Our Opinion: A practical, expansive and correct court ruling
News Tribune editorial
Saturday, August 4, 2012
A question posed in this forum has been rendered moot by a Missouri Supreme Court ruling.
The court this week determined the state auditor is empowered by the Constitution to write fiscal notes for ballot issues.
When the court heard arguments on the issue in June, we wrote: “If the auditor is not authorized by the constitution to create fiscal notes, who is?”
Two lower court judge in Cole County’s 19th Judicial Circuit split on the issue in rulings on separate cases.
Judge Jon Beetem ruled the auditor is not authorized by the Constitution to write fiscal notes. He cited a provision that limits the auditor’s duties.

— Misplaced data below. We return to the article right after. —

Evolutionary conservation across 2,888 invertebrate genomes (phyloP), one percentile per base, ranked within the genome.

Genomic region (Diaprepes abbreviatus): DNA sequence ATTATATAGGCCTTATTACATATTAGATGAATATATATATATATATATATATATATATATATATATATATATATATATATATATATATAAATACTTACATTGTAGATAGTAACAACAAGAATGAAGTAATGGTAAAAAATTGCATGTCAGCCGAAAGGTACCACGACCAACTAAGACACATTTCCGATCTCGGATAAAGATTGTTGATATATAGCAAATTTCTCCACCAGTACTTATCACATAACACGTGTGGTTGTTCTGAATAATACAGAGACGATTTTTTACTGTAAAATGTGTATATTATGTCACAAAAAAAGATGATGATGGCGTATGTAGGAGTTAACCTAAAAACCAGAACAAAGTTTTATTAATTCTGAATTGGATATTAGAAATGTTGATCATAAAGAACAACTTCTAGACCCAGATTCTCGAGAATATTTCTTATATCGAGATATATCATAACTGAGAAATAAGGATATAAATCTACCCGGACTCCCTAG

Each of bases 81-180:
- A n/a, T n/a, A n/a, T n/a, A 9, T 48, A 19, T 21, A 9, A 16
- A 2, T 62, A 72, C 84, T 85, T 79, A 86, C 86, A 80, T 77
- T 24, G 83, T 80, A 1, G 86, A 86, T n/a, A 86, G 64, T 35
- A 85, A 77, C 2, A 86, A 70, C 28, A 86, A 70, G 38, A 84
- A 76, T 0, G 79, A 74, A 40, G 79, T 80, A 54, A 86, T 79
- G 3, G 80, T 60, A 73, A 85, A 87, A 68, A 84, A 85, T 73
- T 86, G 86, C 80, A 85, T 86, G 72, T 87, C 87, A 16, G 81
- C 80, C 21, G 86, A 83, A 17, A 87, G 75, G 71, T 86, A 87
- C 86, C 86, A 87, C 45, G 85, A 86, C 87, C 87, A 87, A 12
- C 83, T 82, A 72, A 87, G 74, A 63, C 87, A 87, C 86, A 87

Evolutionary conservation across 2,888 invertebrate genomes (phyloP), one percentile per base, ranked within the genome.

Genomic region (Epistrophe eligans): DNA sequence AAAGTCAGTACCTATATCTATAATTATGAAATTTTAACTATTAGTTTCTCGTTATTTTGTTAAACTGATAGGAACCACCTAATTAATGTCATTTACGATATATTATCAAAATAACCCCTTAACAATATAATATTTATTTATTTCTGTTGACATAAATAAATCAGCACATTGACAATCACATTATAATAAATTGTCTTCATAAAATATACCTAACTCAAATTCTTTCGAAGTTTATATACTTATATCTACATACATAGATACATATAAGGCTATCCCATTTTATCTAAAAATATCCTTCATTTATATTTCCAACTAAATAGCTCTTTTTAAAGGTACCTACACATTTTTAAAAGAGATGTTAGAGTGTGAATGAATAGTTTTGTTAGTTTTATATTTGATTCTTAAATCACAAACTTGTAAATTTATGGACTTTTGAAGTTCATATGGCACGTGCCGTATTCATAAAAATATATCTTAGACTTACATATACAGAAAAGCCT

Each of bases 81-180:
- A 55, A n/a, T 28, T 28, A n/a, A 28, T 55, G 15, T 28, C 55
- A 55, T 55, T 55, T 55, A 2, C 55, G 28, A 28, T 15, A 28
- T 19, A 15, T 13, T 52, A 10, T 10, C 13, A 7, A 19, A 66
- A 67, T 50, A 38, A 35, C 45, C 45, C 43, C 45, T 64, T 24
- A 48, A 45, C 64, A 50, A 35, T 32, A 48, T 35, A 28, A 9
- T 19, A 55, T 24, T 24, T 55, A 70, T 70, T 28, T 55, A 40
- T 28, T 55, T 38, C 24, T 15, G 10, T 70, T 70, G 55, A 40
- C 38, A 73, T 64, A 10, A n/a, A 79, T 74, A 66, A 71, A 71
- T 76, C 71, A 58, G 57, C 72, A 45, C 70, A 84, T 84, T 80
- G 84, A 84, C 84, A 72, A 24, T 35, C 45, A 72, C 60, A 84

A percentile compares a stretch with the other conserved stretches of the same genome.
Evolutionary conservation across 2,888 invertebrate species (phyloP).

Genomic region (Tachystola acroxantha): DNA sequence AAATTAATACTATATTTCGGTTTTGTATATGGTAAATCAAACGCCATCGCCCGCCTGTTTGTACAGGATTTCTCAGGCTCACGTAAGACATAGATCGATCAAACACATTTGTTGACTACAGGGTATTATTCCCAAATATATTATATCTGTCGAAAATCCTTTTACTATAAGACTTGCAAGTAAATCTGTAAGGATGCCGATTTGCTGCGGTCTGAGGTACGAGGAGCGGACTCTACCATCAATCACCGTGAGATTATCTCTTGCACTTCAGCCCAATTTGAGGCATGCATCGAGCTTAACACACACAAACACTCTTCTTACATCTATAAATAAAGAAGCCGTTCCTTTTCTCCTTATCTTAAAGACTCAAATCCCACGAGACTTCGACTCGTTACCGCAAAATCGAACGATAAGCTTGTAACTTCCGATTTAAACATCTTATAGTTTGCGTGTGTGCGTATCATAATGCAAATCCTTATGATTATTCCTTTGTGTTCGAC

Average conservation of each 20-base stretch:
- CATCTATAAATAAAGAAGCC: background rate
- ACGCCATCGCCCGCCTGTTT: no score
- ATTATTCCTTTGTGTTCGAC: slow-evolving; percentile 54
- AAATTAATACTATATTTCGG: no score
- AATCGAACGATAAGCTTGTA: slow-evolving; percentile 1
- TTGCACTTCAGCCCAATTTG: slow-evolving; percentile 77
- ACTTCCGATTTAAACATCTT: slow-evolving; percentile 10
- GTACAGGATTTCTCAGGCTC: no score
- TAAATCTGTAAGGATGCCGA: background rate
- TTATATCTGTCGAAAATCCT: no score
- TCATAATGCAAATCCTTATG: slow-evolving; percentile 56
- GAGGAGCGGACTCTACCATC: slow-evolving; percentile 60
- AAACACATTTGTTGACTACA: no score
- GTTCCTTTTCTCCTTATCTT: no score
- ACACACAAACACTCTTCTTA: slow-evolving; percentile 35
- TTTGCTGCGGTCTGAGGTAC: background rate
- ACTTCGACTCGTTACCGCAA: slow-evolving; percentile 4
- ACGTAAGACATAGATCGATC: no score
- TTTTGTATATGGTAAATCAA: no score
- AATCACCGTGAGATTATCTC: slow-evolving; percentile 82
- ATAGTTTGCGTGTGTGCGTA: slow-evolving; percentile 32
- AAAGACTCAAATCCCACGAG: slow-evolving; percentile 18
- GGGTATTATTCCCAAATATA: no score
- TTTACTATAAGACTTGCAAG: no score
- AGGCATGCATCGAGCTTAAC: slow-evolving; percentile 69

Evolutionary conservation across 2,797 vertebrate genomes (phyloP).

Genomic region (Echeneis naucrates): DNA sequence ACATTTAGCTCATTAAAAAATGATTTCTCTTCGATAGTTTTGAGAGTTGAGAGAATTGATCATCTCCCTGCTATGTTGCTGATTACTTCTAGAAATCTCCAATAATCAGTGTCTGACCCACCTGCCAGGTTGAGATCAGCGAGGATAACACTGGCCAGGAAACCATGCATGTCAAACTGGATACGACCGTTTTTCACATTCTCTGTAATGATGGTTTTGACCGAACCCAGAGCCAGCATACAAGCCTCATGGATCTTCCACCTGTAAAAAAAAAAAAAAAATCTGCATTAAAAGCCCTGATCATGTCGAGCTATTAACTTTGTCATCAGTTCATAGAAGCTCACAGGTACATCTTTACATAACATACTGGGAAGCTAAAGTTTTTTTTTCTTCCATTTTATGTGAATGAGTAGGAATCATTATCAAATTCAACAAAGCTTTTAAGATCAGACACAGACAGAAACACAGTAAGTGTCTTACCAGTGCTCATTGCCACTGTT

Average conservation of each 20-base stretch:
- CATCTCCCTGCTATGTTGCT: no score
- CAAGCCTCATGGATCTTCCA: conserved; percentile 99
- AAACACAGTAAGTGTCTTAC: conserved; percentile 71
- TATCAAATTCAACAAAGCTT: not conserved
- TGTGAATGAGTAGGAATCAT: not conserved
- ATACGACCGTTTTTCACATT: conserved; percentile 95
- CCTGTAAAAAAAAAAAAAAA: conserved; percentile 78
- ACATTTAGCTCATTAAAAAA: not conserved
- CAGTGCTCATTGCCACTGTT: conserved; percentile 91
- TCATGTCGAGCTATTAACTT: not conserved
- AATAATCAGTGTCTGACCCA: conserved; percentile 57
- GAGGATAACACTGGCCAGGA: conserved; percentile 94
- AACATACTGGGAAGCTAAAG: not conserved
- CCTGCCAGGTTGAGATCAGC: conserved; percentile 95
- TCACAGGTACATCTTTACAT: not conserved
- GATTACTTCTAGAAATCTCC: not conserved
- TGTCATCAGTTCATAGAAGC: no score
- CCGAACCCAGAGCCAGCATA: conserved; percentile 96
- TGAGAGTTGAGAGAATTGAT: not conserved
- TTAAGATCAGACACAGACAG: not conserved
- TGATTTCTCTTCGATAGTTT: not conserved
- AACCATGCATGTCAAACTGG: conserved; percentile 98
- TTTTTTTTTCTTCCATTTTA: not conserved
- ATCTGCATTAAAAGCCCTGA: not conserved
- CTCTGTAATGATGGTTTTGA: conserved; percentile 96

In another case, Judge Dan Green issued a contrasting decision. He wrote: “The assignment of the duty of preparing fiscal notes to the auditor is well within the constitutional authority of the Legislature.
The Missouri Constitution both prescribes and proscribes the duties of the auditor. Regarding limitations, the language cited by Beetem reads: “No duty shall be imposed on him (the auditor) by law which is not related to the supervising and auditing of the receipt and expenditure of public funds.” The Supreme Court’s interpretation of preparing fiscal notes is within the scope of those duties because ballot issues affect state income and expense. The determination is practical. Court rulings, however, must be based on legality, not practicality. The ruling may be an expansive interpretation of the auditor’s specified constitutional duties, but it is neither incorrect nor — dare we say — activist.